Children living in areas where homicides committed have lower reading, verbal test scores

July, 2010

A Chicago study has found substantially lower reading scores in African-American children who were assessed directly after a local homicide. Hispanic children were not affected.

A study using data on reported homicides in Chicago 1994-2002 and two independent surveys of children and families in Chicago, has revealed that African-American children who were assessed directly after a local homicide occurred scored substantially lower on vocabulary and reading assessments than their peers from the same neighborhood who were assessed at different times. The impact of the homicide faded both with time and distance from the child's home. However, in both datasets, while the results were extremely strong for African Americans, there was no effect of local homicides for Hispanics. Because of the prevalence of homicide in the most violent neighborhoods in cities like Chicago, these results mean that some children spend about one week out of every month functioning at a low level. Whites and other ethnic groups were excluded from the study because they were almost never exposed to local homicides in the samples used.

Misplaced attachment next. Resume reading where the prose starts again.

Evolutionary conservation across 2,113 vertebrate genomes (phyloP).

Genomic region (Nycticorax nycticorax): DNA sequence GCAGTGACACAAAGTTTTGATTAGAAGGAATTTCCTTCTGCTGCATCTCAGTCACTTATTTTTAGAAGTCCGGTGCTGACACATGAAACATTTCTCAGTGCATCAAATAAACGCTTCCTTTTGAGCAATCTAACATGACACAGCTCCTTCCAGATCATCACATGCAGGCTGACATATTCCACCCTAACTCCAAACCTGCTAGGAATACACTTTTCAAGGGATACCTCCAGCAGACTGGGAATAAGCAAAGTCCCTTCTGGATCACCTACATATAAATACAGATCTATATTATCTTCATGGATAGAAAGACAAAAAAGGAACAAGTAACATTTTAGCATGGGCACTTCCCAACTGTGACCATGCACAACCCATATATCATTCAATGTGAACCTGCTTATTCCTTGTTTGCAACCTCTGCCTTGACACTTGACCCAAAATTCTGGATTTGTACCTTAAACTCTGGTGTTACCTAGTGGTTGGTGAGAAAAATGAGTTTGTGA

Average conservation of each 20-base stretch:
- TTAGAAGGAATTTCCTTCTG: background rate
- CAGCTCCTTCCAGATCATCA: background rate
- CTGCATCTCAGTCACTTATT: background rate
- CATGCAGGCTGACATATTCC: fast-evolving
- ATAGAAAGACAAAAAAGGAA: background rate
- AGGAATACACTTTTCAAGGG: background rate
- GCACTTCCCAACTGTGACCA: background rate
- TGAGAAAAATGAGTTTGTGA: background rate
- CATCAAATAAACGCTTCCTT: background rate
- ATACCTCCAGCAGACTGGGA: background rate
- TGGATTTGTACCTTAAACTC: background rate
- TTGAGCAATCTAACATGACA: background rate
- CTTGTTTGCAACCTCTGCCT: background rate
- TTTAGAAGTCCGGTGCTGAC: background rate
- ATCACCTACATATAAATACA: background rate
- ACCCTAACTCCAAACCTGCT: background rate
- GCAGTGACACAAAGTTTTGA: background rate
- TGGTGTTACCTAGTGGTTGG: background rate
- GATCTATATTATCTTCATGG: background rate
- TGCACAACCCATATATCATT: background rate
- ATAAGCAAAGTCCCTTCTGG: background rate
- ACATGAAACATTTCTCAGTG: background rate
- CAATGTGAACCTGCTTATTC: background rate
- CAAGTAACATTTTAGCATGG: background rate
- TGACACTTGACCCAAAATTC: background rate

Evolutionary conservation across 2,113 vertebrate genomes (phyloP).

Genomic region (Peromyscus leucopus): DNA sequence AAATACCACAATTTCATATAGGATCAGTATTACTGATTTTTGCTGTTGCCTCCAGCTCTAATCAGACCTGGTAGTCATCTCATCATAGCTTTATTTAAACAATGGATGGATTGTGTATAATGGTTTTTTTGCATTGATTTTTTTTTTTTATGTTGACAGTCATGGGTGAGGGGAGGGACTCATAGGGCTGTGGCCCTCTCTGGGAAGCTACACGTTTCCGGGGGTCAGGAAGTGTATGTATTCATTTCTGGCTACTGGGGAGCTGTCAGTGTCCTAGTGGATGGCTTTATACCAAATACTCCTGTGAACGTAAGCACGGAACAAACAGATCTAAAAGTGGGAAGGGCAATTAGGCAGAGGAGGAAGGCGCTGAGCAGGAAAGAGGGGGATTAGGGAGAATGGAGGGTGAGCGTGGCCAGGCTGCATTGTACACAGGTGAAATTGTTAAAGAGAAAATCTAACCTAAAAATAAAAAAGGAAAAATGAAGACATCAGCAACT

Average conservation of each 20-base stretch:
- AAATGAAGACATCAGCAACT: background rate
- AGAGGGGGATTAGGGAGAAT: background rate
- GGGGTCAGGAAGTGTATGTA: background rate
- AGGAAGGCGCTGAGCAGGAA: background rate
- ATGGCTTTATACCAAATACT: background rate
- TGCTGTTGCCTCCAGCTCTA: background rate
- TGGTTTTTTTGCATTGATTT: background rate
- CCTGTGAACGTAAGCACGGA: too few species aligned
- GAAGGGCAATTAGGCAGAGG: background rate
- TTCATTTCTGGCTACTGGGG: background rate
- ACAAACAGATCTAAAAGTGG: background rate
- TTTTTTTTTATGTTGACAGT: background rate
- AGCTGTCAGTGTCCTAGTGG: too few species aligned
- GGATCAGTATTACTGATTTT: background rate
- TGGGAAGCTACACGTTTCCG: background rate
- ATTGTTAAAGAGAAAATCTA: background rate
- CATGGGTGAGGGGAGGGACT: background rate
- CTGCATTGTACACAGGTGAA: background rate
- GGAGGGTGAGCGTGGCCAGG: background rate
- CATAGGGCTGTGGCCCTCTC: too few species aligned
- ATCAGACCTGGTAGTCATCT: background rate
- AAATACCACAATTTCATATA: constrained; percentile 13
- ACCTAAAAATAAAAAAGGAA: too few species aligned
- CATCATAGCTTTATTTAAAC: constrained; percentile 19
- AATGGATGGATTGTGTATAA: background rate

Reference: 

[1631] Sharkey, P. (2010).  The acute effect of local homicides on children's cognitive performance. Proceedings of the National Academy of Sciences. 107(26), 11733 - 11738.

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